3. 13.2 Linking Up: Computer Networks
    4. 13.3 Management Information Systems
    5. 13.4 Technology Management and Planning
    6. 13.5 Protecting Computers and Information
    7. 13.6 Trends in Information Technology
    8. Key Terms
    9. Summary of Learning Outcomes
    10. Preparing for Tomorrow's Workplace Skills
    11. Ethics Activity
    12. Working the Net
    13. Critical Thinking Case
    14. Hot Links Address Book
  15. 14 Using Financial Information and Accounting
    1. Introduction
    2. 14.1 Accounting: More than Numbers
    3. 14.2 The Accounting Profession
    4. 14.3 Basic Accounting Procedures
    5. 14.4 The Balance Sheet
    6. 14.5 The Income Statement
    7. 14.6 The Statement of Cash Flows
    8. 14.7 Analyzing Financial Statements
    9. 14.8 Trends in Accounting
    10. Key Terms
    11. Summary of Learning Outcomes
    12. Preparing for Tomorrow's Workplace Skills
    13. Ethics Activity
    14. Working the Net
    15. Critical Thinking Case
    16. Hot Links Address Book
  16. 15 Understanding Money and Financial Institutions
    1. Introduction
    2. 15.1 Show Me the Money
    3. 15.2 The Federal Reserve System
    4. 15.3 U.S. Financial Institutions
    5. 15.4 Insuring Bank Deposits
    6. 15.5 International Banking
    7. 15.6 Trends in Financial Institutions
    8. Key Terms
    9. Summary of Learning Outcomes
    10. Preparing for Tomorrow's Workplace Skills
    11. Ethics Activity
    12. Working the Net
    13. Critical Thinking Case
    14. Hot Links Address Book
  17. 16 Understanding Financial Management and Securities Markets
    1. Introduction
    2. 16.1 The Role of Finance and the Financial Manager
    3. 16.2 How Organizations Use Funds
    4. 16.3 Obtaining Short-Term Financing
    5. 16.4 Raising Long-Term Financing
    6. 16.5 Equity Financing
    7. 16.6 Securities Markets
    8. 16.7 Buying and Selling at Securities Exchanges
    9. 16.8 Trends in Financial Management and Securities Markets
    10. Key Terms
    11. Summary of Learning Outcomes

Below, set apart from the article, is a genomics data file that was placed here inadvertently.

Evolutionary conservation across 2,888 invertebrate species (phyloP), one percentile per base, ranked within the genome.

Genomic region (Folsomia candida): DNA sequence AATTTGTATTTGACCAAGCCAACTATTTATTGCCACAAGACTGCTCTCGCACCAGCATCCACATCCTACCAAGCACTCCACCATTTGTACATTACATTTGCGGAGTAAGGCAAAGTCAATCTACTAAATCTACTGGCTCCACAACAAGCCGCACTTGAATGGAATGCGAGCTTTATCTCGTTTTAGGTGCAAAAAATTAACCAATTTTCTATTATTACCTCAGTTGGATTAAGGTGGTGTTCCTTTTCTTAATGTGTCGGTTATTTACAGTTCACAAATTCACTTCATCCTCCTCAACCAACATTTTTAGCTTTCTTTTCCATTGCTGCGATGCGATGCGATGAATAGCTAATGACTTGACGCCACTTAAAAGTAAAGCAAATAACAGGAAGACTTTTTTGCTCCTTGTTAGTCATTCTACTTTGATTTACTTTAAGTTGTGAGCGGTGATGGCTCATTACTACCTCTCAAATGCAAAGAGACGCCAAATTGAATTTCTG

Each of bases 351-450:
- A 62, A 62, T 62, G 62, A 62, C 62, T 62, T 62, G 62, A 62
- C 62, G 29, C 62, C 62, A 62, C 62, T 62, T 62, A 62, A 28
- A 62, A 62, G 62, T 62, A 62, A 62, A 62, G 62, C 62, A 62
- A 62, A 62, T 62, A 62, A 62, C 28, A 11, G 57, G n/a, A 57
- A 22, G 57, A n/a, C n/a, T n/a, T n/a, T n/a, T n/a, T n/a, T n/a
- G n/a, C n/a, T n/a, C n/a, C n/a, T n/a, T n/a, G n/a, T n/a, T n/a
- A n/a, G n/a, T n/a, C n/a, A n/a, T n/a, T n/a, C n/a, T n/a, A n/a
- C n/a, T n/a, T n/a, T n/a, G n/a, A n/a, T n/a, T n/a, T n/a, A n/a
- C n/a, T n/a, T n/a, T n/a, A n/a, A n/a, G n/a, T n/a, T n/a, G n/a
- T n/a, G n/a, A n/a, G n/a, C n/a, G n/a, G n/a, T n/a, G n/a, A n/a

12. Preparing for Tomorrow's Workplace Skills
    13. Ethics Activity
    14. Working the Net
    15. Critical Thinking Case
    16. Hot Links Address Book
  18. 17 Your Career in Business
    1. Introduction
    2. 17.1 Learn the Basics of Business
    3. 17.2 Developing Interpersonal Skills Is Key to Your Success
    4. 17.3 Make Your Future Happen: Learn to Plan
    5. 17.4 Going to College Is an Opportunity of a Lifetime—Never Drop Out
    6. 17.5 Get Your Career Off on the Right Track
    7. 17.6 Self-Test Scoring Guidelines
  19. A | Understanding the Legal and Tax Environment
  20. Index
  21. References
  1. What major trends affect the accounting industry today?

The post-SOX business environment has brought many changes to the accounting profession. When the public accounting industry could no longer regulate itself back in the late 1990s and early 2000s, it became subject to formal regulation for the first time. This regulatory environment set higher standards for audit procedures, which actually helped public companies fine-tune their financial reporting procedures, despite the added costs and labor hours needed to comply with SOX. Once again the core auditing business, rather than financial advisory and management consulting services, became the primary focus of public accounting firms. The relationship between accountants and their clients has also changed, and the role of chief audit executive has taken on more visibility in many large organizations. In addition, the FASB has made slow but steady progress in making changes related to GAAP, including a separate decision-making framework for users and preparers of private company financial statements.8 There are several other important trends that may affect the accounting industry over the next several years, including cloud computing services, automation, and staffing challenges.

Cloud-Based Services